2 posts tagged "Narendra Kumar"
Mumbai’s Spring/Resort 2013 fashion week wrapped on Tuesday. In a roster of roughly 80 new and established names, most designers deftly balanced a modern sensibility with India’s rich legacy of fabrics, colors, surface ornamentation, and its most ancient silhouette—the sari. For instance, Sailex Ngairangbam (above, left) presented a pre-pleated sari topped with a T-shirt instead of the conventional, heavily embellished, rib-skirting choli. “My business was suffering because I wasn’t designing traditional Indian wear,” admits Ngairangbam. “Sadly, that’s where the money is. The way out, I figured, was to get into the sari and lehenga-choli space, but with modifications.”
Ngairangbam isn’t alone. “I’d be a fool to shy away from Indian craftsmanship,” says Kolkata-based designer Nupur Kanoi. Her Spring collection borrowed from masculine shapes like the Pathani (loose pants), safari suits, trenchcoats, and military jackets. The wares were sparsely embellished with Ari work, a technique native to Kashmir of using beaten gold on fabric.
Old and new sentiments were seen in Namrata Joshipura’s range of sorbet orange, acid yellow, and pop pink skirts, pleated palazzos, jackets, and shorts (above, center). A closer look revealed intricate Indian workmanship and proved she was willing to catch up with the present without abandoning the past. Meanwhile, Anushka Khanna collaborated with London-based artist Rewati Shahani to to transfer images of buildings and birds onto separates via digital prints, appliqué, beading, and threadwork. Continue Reading “Past Meets Present at Mumbai Fashion Week” »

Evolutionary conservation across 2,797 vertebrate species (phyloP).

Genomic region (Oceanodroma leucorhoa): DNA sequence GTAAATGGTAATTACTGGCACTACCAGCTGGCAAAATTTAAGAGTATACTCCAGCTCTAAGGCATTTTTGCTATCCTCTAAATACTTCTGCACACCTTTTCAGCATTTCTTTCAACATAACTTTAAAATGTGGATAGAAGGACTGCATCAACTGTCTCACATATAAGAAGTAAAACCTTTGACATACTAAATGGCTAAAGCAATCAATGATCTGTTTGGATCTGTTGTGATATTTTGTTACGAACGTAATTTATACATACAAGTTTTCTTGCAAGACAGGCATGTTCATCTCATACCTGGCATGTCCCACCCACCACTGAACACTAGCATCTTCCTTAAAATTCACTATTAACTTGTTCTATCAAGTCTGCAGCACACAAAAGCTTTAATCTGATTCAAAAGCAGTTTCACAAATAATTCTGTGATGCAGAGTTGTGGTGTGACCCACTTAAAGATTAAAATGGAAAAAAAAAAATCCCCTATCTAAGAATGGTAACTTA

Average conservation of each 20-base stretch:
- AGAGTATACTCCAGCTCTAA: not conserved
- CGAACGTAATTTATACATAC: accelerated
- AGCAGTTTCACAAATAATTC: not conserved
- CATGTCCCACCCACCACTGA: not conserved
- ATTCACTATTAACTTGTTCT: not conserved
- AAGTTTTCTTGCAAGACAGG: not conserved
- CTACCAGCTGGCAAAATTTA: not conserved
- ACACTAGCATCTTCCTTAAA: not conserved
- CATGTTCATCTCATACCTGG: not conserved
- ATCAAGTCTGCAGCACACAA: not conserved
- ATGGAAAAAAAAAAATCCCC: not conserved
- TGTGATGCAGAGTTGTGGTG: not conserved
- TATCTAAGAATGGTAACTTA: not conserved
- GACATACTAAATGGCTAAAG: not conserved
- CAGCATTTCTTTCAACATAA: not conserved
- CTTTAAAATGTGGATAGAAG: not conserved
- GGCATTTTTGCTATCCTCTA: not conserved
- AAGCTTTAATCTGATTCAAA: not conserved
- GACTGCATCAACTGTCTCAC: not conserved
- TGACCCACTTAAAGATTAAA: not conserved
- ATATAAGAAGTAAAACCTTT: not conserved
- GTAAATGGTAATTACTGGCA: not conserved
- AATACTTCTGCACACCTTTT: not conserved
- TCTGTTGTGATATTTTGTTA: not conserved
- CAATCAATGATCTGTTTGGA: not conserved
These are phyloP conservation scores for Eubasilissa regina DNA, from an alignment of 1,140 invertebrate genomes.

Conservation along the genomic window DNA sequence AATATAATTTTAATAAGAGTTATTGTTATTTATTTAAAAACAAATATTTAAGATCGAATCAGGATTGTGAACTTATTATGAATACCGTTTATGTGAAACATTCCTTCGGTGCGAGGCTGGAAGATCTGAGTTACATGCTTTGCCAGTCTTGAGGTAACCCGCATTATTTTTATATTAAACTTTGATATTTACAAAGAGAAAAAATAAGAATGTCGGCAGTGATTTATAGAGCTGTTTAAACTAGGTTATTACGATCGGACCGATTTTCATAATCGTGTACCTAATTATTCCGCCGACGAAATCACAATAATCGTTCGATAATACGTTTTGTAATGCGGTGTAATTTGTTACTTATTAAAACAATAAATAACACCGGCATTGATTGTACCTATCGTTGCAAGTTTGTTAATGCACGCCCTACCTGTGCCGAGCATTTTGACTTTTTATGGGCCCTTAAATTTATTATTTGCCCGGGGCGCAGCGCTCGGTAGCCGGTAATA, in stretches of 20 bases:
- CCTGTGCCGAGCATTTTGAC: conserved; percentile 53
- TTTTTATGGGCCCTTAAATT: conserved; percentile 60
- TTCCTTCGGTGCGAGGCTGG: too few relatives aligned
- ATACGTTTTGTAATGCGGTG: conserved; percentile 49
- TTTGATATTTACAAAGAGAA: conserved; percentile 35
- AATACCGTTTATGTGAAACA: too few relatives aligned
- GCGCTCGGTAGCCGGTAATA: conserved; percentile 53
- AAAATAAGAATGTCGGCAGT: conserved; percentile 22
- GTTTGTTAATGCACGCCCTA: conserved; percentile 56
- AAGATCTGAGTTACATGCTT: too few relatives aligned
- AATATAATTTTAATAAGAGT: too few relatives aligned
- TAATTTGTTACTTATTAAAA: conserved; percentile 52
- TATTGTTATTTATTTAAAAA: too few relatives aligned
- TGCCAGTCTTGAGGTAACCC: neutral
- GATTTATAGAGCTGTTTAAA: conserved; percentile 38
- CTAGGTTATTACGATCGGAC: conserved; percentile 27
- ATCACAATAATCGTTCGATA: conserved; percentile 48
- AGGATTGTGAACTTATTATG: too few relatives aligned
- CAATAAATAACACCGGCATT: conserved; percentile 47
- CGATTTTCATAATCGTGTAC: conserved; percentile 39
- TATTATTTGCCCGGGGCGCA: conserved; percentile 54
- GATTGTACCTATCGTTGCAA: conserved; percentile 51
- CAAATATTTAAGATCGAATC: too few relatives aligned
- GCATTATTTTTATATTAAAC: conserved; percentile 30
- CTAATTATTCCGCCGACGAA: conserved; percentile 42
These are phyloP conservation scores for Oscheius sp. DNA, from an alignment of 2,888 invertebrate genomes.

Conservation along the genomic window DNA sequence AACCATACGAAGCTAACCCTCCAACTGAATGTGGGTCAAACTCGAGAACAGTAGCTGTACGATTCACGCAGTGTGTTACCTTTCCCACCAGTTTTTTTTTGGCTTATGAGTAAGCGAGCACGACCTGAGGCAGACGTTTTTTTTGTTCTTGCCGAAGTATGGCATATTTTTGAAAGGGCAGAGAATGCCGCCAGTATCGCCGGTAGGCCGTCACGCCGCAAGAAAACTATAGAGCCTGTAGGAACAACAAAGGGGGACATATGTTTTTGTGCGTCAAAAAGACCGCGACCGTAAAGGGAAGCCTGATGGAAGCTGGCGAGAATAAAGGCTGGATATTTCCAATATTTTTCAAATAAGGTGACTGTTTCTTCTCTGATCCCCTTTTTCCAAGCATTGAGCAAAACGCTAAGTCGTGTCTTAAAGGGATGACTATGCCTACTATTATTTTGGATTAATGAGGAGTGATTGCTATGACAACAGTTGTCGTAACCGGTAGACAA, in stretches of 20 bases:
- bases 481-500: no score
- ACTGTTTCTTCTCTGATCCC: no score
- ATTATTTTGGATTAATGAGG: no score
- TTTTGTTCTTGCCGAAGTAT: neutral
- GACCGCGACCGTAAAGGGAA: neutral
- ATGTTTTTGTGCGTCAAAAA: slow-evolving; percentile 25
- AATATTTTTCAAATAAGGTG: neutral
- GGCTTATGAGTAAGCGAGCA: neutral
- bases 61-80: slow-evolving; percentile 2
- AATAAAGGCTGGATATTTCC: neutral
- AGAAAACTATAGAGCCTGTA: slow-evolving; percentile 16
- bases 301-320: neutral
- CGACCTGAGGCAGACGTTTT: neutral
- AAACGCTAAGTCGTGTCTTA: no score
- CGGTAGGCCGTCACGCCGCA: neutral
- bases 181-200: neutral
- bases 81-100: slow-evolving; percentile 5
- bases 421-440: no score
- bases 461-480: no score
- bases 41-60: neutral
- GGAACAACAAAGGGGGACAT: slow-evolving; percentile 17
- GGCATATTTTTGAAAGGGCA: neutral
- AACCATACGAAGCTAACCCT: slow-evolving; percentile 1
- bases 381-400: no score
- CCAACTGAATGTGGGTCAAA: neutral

Fashion and film are two industries that like to cross-pollinate, but Bollywood proves exceptionally fertile ground for cinematic style collaborations. Take Narendra Kumar’s collection for Sunsilk, India’s biggest haircare brand, at LFW. Sunsilk is an investor in director Madhur Bhandarkar’s upcoming garment industry exposé, Fashion, which will explore the Indian style world’s seamy underbelly (think lots of sex and drugs, with bhangra substituting for the rock ‘n’ roll). Kumar styled much of the movie, including many of the fashion show scenes, and in a case of life imitating art, he inaugurated a new line titled Nari-Nari and enlisted three of the movie’s stars to walk the runway in real life: Mugdha Godse, Kangana Ranaut, and A-list mega-actress Priyanka Chopra. They made for an energetic show with only one downside—the overt branding felt a bit too much like a marketing exercise. Still, it certainly got our attention, and now we’re dying to see the movie, which promises all the fun of Prêt-à-Porter with an R-rated Indian attitude.